Soap dissolves easily in water because part of its molecular structure is attracted to water molecules. This means that when soap is immersed in water, the attraction pulls these molecules away from each other, bonding them and dissolving the detergent.
The structure of water and the nature of hydrogen bonding creates an electrical field around the molecule. Essentially, a water molecule is a magnet, complete with opposing charges on either end of the molecule. This difference in charge allows water to pull other molecules apart, effectively dissolving the material.
Soap takes advantage of this property by having a unique molecular structure. One end is hydrophilic, strongly attracted to water. The other end is hydrophobic, and is more attracted to the molecules that make up oil and grease. When soap dissolves in water, the hydrophilic end bonds with water molecules, both dissolving the soap and reducing the surface tension of the water, forcing the water molecules apart and allowing them to soak into dirt and grime easier.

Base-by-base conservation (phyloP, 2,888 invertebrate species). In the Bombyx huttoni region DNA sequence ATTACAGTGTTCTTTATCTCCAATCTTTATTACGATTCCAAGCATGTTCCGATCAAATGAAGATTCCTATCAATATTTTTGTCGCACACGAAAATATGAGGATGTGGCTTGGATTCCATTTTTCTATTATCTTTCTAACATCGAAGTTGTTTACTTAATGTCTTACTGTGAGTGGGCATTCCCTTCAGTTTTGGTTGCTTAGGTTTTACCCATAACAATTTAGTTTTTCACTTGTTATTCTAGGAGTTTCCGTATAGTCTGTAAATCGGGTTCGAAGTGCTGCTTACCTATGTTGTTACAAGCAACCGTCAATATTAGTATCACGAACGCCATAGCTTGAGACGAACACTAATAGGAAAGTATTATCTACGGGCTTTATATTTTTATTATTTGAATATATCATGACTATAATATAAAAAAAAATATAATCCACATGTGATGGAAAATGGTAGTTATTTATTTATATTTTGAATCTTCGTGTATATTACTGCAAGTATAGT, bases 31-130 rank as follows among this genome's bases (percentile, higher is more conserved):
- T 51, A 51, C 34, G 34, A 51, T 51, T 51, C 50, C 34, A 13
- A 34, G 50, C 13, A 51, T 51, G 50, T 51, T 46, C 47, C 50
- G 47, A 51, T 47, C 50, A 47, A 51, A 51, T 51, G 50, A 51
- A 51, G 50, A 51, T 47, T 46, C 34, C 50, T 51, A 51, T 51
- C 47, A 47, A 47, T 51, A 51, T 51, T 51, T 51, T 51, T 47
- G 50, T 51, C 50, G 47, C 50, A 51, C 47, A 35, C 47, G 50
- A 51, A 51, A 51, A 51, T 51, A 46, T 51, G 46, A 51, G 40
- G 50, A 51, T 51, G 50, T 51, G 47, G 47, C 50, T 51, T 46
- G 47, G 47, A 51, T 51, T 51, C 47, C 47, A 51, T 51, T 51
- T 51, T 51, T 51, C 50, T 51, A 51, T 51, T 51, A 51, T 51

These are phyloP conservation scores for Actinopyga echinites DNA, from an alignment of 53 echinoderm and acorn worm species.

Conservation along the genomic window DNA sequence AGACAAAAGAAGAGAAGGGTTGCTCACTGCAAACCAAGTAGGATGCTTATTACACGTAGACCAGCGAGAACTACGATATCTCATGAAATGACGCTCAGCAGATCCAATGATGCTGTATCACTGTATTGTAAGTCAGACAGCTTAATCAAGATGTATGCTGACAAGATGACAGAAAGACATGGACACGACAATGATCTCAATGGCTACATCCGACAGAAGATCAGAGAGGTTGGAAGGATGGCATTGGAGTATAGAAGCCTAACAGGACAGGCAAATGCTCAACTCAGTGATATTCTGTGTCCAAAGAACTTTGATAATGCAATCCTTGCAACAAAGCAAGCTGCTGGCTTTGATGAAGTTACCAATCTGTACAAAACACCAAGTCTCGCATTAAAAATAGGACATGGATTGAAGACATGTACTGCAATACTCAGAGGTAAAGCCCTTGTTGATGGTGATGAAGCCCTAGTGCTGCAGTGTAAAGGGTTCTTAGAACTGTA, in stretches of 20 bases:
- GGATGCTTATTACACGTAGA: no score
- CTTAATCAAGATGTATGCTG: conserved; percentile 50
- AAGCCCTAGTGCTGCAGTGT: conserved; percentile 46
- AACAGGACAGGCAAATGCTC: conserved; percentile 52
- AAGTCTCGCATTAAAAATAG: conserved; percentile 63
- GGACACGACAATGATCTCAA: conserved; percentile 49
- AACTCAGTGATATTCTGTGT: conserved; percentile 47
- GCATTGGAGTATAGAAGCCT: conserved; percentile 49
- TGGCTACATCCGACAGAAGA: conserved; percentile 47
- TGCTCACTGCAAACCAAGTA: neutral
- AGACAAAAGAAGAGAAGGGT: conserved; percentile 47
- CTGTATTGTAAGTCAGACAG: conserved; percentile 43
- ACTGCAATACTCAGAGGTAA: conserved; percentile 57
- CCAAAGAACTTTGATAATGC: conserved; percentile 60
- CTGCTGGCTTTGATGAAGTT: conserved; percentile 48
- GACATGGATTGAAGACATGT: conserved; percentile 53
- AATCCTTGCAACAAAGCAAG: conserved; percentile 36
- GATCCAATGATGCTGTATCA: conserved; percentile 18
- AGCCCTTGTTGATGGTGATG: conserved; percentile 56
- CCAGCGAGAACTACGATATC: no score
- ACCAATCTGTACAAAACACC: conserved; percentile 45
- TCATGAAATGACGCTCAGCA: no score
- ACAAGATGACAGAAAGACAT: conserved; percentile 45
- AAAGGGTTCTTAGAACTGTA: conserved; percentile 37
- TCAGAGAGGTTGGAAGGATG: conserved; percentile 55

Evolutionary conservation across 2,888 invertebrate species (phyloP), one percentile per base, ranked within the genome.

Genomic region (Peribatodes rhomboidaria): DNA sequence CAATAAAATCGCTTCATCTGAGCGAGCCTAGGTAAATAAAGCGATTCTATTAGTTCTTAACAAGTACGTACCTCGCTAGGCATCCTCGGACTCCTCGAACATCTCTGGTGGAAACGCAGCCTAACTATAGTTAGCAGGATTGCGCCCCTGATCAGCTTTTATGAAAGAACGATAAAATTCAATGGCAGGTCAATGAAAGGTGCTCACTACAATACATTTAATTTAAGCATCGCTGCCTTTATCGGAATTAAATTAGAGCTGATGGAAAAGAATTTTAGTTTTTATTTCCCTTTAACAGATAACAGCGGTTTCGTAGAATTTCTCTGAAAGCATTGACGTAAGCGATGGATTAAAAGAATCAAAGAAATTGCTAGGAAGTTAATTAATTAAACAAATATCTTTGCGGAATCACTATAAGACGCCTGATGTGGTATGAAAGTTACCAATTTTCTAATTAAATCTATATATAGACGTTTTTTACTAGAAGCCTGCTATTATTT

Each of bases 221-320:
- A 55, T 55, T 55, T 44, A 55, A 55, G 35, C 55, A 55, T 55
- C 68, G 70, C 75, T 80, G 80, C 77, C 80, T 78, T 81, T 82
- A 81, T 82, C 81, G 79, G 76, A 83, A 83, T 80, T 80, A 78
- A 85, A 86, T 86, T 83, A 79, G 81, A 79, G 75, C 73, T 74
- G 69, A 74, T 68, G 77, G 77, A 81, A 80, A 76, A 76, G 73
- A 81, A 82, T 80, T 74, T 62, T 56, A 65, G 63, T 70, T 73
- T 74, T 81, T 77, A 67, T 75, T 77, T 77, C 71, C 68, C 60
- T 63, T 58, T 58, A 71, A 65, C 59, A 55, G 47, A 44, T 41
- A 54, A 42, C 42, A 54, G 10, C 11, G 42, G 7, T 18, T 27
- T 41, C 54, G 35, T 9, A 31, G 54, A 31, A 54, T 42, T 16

When the bonded molecules encounter oil or grease, the hydrophobic ends attach to the molecules of grime, eventually surrounding the contaminant with a bubble of soap and water. This prevents the oil from bonding to whatever surface it was touching and washes it away.